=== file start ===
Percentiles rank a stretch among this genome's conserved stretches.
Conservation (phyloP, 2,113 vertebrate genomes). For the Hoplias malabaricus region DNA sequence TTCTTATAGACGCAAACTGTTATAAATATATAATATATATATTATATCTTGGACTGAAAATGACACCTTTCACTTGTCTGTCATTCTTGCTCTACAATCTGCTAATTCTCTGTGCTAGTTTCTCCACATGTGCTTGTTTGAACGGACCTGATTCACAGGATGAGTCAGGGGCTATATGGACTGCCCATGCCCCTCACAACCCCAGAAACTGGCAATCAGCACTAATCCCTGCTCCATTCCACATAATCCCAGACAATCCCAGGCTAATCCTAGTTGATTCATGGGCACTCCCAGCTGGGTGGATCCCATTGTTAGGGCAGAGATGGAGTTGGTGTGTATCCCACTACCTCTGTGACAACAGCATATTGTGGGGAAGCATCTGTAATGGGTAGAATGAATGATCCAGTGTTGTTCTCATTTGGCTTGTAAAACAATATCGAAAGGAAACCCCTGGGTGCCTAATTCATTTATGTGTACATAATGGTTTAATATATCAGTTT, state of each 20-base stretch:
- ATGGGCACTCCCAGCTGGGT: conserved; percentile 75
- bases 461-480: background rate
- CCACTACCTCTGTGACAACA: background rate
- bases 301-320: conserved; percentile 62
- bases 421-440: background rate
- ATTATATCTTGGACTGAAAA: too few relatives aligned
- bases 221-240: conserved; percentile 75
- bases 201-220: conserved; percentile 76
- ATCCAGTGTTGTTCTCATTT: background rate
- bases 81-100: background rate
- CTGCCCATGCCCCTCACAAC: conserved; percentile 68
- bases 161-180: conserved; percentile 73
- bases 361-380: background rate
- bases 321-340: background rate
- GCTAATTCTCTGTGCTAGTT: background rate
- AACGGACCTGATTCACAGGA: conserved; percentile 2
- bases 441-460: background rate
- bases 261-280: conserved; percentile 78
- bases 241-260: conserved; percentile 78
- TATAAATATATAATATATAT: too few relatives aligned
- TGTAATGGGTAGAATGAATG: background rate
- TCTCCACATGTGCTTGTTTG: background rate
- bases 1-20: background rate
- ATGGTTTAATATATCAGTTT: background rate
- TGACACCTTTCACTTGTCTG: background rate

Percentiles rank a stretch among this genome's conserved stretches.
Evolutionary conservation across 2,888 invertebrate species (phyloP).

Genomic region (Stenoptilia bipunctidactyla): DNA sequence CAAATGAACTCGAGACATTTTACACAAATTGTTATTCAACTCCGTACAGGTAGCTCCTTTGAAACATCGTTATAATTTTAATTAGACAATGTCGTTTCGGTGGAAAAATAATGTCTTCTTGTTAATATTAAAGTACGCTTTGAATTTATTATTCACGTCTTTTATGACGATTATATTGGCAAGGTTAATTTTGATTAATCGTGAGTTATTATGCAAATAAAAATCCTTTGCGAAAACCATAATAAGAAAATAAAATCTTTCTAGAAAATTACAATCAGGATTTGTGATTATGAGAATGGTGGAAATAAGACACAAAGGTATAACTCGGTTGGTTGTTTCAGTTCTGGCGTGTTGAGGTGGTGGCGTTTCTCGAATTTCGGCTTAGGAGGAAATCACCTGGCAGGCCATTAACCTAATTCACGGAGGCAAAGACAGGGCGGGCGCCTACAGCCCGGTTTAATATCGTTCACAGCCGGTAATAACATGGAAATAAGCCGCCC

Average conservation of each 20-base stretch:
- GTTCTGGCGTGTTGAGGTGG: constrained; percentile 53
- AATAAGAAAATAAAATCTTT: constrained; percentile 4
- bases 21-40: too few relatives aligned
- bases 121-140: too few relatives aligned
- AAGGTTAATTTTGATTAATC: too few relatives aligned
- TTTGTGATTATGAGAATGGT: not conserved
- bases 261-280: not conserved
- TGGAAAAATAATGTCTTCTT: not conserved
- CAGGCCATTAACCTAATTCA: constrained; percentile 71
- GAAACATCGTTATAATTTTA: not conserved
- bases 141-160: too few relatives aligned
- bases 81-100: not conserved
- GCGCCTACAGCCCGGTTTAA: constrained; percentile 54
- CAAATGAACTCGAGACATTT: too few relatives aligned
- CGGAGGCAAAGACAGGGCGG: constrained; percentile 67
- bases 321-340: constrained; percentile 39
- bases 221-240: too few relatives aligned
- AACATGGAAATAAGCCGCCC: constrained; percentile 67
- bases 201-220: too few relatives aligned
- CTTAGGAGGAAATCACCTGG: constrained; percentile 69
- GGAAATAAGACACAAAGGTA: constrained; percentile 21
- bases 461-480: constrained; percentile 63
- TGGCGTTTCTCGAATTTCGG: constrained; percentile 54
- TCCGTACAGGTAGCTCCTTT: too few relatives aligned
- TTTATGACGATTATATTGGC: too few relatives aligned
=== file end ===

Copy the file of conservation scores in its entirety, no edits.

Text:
Percentiles rank a stretch among this genome's conserved stretches.
Conservation (phyloP, 2,113 vertebrate genomes). For the Hoplias malabaricus region DNA sequence TTCTTATAGACGCAAACTGTTATAAATATATAATATATATATTATATCTTGGACTGAAAATGACACCTTTCACTTGTCTGTCATTCTTGCTCTACAATCTGCTAATTCTCTGTGCTAGTTTCTCCACATGTGCTTGTTTGAACGGACCTGATTCACAGGATGAGTCAGGGGCTATATGGACTGCCCATGCCCCTCACAACCCCAGAAACTGGCAATCAGCACTAATCCCTGCTCCATTCCACATAATCCCAGACAATCCCAGGCTAATCCTAGTTGATTCATGGGCACTCCCAGCTGGGTGGATCCCATTGTTAGGGCAGAGATGGAGTTGGTGTGTATCCCACTACCTCTGTGACAACAGCATATTGTGGGGAAGCATCTGTAATGGGTAGAATGAATGATCCAGTGTTGTTCTCATTTGGCTTGTAAAACAATATCGAAAGGAAACCCCTGGGTGCCTAATTCATTTATGTGTACATAATGGTTTAATATATCAGTTT, state of each 20-base stretch:
- ATGGGCACTCCCAGCTGGGT: conserved; percentile 75
- bases 461-480: background rate
- CCACTACCTCTGTGACAACA: background rate
- bases 301-320: conserved; percentile 62
- bases 421-440: background rate
- ATTATATCTTGGACTGAAAA: too few relatives aligned
- bases 221-240: conserved; percentile 75
- bases 201-220: conserved; percentile 76
- ATCCAGTGTTGTTCTCATTT: background rate
- bases 81-100: background rate
- CTGCCCATGCCCCTCACAAC: conserved; percentile 68
- bases 161-180: conserved; percentile 73
- bases 361-380: background rate
- bases 321-340: background rate
- GCTAATTCTCTGTGCTAGTT: background rate
- AACGGACCTGATTCACAGGA: conserved; percentile 2
- bases 441-460: background rate
- bases 261-280: conserved; percentile 78
- bases 241-260: conserved; percentile 78
- TATAAATATATAATATATAT: too few relatives aligned
- TGTAATGGGTAGAATGAATG: background rate
- TCTCCACATGTGCTTGTTTG: background rate
- bases 1-20: background rate
- ATGGTTTAATATATCAGTTT: background rate
- TGACACCTTTCACTTGTCTG: background rate

Percentiles rank a stretch among this genome's conserved stretches.
Evolutionary conservation across 2,888 invertebrate species (phyloP).

Genomic region (Stenoptilia bipunctidactyla): DNA sequence CAAATGAACTCGAGACATTTTACACAAATTGTTATTCAACTCCGTACAGGTAGCTCCTTTGAAACATCGTTATAATTTTAATTAGACAATGTCGTTTCGGTGGAAAAATAATGTCTTCTTGTTAATATTAAAGTACGCTTTGAATTTATTATTCACGTCTTTTATGACGATTATATTGGCAAGGTTAATTTTGATTAATCGTGAGTTATTATGCAAATAAAAATCCTTTGCGAAAACCATAATAAGAAAATAAAATCTTTCTAGAAAATTACAATCAGGATTTGTGATTATGAGAATGGTGGAAATAAGACACAAAGGTATAACTCGGTTGGTTGTTTCAGTTCTGGCGTGTTGAGGTGGTGGCGTTTCTCGAATTTCGGCTTAGGAGGAAATCACCTGGCAGGCCATTAACCTAATTCACGGAGGCAAAGACAGGGCGGGCGCCTACAGCCCGGTTTAATATCGTTCACAGCCGGTAATAACATGGAAATAAGCCGCCC

Average conservation of each 20-base stretch:
- GTTCTGGCGTGTTGAGGTGG: constrained; percentile 53
- AATAAGAAAATAAAATCTTT: constrained; percentile 4
- bases 21-40: too few relatives aligned
- bases 121-140: too few relatives aligned
- AAGGTTAATTTTGATTAATC: too few relatives aligned
- TTTGTGATTATGAGAATGGT: not conserved
- bases 261-280: not conserved
- TGGAAAAATAATGTCTTCTT: not conserved
- CAGGCCATTAACCTAATTCA: constrained; percentile 71
- GAAACATCGTTATAATTTTA: not conserved
- bases 141-160: too few relatives aligned
- bases 81-100: not conserved
- GCGCCTACAGCCCGGTTTAA: constrained; percentile 54
- CAAATGAACTCGAGACATTT: too few relatives aligned
- CGGAGGCAAAGACAGGGCGG: constrained; percentile 67
- bases 321-340: constrained; percentile 39
- bases 221-240: too few relatives aligned
- AACATGGAAATAAGCCGCCC: constrained; percentile 67
- bases 201-220: too few relatives aligned
- CTTAGGAGGAAATCACCTGG: constrained; percentile 69
- GGAAATAAGACACAAAGGTA: constrained; percentile 21
- bases 461-480: constrained; percentile 63
- TGGCGTTTCTCGAATTTCGG: constrained; percentile 54
- TCCGTACAGGTAGCTCCTTT: too few relatives aligned
- TTTATGACGATTATATTGGC: too few relatives aligned